The Postman Always Rings Twice, based on the novel by James M. Cain, written by Harry Ruskin and Niven Busch, directed by Tay Garnett, starring John Garfield (Frank Chambers), Lana Turner (Cora Smith), Cecil Kellaway (Nick Smith), Hume Cronyn (Arthur Keats), and Leon Ames (DA Sackett) (1946): It took more than a decade for Hollywood to figure out how to adapt James M. Cain’s scandalous, banned-in-Boston bestseller about two dumb people who are really, really bad at staging a murder, and even worse at getting away with it.
It’s pretty much of a piece with Cain’s other two major novels, Double Indemnity and Mildred Pierce, in depicting how the quest for material comfort and success can drive people to do almost anything, and can poison almost any relationship.
Gone are the sadomasochistic elements in the adulterous relationship between drifter Frank Chambers and young trophy wife Cora Smith (Cora Papadakis in the novel — the Greekness of Cora’s husband has been excised along with the sexual kinkiness). And the ending goes for an upliting ‘Crime Does Not Pay’ message not entirely supported by the novel, wherein law enforcement can be as creepy and tricky as any criminal.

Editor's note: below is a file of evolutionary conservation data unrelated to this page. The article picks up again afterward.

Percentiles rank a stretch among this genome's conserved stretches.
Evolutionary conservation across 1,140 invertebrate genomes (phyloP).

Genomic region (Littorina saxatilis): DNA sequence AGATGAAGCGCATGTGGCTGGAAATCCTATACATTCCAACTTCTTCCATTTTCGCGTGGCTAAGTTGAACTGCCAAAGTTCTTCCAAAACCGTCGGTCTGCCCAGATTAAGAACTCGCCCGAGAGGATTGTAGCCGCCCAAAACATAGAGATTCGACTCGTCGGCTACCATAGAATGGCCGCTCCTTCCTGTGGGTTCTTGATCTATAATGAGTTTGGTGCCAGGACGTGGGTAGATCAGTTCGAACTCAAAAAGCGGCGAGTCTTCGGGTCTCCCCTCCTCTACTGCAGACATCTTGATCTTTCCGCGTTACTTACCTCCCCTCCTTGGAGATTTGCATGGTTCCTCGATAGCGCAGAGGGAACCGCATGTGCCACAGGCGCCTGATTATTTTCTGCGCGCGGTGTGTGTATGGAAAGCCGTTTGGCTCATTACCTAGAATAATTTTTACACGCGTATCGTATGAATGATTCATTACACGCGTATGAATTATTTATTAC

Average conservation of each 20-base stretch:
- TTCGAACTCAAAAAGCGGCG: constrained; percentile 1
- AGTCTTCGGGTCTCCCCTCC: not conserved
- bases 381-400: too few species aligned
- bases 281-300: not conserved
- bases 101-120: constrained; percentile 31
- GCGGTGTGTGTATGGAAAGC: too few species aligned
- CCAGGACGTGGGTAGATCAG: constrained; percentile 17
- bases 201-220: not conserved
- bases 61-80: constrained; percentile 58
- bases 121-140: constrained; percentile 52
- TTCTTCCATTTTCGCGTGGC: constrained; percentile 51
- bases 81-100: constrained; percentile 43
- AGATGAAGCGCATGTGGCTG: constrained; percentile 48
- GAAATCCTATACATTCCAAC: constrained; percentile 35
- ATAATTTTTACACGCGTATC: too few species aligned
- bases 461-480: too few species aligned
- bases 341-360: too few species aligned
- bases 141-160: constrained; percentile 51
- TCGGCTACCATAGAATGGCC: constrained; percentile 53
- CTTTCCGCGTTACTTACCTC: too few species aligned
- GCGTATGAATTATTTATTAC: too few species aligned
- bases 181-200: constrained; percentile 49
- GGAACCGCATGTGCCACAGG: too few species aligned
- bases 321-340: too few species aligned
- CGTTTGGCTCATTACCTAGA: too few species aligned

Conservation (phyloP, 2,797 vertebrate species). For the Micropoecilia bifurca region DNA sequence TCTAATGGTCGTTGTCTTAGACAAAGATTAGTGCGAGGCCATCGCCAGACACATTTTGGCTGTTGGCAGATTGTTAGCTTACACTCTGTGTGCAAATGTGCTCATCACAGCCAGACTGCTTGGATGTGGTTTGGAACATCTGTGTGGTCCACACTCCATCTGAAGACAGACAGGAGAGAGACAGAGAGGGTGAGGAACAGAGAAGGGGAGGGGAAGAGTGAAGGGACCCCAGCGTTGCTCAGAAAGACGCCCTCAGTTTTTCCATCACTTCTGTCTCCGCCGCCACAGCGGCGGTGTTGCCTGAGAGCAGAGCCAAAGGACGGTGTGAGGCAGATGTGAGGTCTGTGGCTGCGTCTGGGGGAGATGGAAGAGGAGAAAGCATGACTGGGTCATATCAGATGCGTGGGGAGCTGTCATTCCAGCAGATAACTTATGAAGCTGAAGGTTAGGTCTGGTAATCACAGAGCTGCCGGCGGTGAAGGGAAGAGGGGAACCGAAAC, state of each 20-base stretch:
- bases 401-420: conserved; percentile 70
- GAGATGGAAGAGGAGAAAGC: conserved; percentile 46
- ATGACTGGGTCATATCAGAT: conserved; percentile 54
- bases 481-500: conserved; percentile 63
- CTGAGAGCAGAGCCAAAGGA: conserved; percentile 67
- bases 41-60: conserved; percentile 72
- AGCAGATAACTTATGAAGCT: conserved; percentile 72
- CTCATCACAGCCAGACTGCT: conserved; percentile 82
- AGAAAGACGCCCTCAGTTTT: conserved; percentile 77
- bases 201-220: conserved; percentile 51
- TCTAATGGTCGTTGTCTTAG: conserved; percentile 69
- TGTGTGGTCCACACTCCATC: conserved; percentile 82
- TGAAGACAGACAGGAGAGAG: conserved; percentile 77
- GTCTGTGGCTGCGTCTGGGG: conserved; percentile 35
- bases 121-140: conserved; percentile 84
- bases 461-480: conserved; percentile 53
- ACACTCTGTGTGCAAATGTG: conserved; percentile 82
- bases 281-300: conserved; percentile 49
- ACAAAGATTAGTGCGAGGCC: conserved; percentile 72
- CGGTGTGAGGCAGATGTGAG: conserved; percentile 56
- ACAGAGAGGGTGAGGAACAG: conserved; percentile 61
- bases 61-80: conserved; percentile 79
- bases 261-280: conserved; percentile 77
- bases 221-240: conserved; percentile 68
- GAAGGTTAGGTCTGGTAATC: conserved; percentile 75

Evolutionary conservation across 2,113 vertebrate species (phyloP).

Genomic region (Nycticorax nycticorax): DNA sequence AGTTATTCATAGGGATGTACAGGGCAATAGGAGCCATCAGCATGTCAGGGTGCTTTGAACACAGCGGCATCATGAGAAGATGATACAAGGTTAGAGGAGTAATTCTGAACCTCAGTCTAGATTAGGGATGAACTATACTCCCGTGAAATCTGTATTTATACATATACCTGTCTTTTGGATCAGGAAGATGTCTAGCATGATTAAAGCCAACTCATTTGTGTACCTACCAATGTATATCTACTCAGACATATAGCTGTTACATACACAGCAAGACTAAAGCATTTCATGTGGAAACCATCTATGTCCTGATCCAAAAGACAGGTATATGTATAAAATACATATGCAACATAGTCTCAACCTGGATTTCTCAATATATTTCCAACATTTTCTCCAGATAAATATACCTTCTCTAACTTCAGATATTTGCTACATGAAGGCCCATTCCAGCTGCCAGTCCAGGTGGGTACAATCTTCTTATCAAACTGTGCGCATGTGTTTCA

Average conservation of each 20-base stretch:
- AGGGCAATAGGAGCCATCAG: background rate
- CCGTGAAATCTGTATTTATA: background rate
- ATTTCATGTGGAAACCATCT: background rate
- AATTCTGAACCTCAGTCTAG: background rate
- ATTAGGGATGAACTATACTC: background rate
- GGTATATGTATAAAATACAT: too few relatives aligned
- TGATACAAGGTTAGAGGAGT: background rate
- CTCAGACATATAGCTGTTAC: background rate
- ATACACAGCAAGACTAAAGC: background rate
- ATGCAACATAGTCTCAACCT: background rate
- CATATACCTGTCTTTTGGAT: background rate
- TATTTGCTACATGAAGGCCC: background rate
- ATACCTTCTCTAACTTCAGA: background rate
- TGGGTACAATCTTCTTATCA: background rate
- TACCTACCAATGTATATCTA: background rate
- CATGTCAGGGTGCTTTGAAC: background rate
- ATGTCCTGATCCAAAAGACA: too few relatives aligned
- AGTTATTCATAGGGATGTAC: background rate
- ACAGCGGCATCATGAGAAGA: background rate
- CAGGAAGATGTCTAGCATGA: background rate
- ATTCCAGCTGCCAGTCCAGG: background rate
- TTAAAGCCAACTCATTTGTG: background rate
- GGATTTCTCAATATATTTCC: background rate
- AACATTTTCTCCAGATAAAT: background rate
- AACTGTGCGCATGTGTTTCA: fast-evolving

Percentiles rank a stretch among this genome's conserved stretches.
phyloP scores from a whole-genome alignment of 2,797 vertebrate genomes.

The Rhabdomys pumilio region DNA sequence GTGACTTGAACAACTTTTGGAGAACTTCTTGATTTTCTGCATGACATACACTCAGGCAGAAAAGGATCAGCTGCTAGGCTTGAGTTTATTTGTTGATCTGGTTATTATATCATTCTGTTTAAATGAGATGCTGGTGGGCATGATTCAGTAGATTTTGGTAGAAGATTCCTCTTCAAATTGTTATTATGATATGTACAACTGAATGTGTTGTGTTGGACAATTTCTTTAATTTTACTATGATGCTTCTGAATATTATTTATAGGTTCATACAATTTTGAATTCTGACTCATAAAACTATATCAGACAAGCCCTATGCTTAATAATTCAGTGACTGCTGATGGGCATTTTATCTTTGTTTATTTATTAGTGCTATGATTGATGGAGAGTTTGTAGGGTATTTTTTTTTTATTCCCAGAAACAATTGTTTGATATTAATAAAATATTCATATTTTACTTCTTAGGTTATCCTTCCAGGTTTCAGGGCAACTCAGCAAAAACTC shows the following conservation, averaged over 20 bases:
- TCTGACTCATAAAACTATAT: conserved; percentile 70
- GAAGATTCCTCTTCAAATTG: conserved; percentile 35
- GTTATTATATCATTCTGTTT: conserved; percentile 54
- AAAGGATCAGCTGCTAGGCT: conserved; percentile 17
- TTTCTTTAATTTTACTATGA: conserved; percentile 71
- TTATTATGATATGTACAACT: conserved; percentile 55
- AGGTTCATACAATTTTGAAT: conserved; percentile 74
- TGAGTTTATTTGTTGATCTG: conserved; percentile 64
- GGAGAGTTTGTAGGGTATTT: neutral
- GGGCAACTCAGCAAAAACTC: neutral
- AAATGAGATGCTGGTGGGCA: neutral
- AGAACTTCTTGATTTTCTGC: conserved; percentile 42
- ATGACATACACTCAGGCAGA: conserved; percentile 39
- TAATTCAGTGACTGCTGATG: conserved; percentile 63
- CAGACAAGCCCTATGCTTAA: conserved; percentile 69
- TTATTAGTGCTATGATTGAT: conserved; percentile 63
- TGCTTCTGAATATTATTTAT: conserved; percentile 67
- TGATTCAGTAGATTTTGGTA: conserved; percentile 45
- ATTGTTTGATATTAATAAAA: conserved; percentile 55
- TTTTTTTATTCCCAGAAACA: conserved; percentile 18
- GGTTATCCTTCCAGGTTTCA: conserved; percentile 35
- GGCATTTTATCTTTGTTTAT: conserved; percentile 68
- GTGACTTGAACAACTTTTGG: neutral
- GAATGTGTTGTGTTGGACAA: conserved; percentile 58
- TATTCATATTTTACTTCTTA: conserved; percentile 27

The Postman Always Rings Twice nonetheless represents one of the high points in the development of American film noir, showing that the American West Coast and its highways and byways can be as menacing as any city landscape. Lana Turner is beautiful and a bit flat as Cora, while Garfield is suitably dumb and lovestruck as her lover Frank. Cecil Kellaway plays Nick as vaguely Irish comic relief, which really neither suits the novel nor the tone of the movie, but there it is. Hume Cronyn does a nice, oily turn as a manipulative defense attorney. Remade far more explicitly and far less effectively with Jack Nicholson and Jessica Lange. Recommended.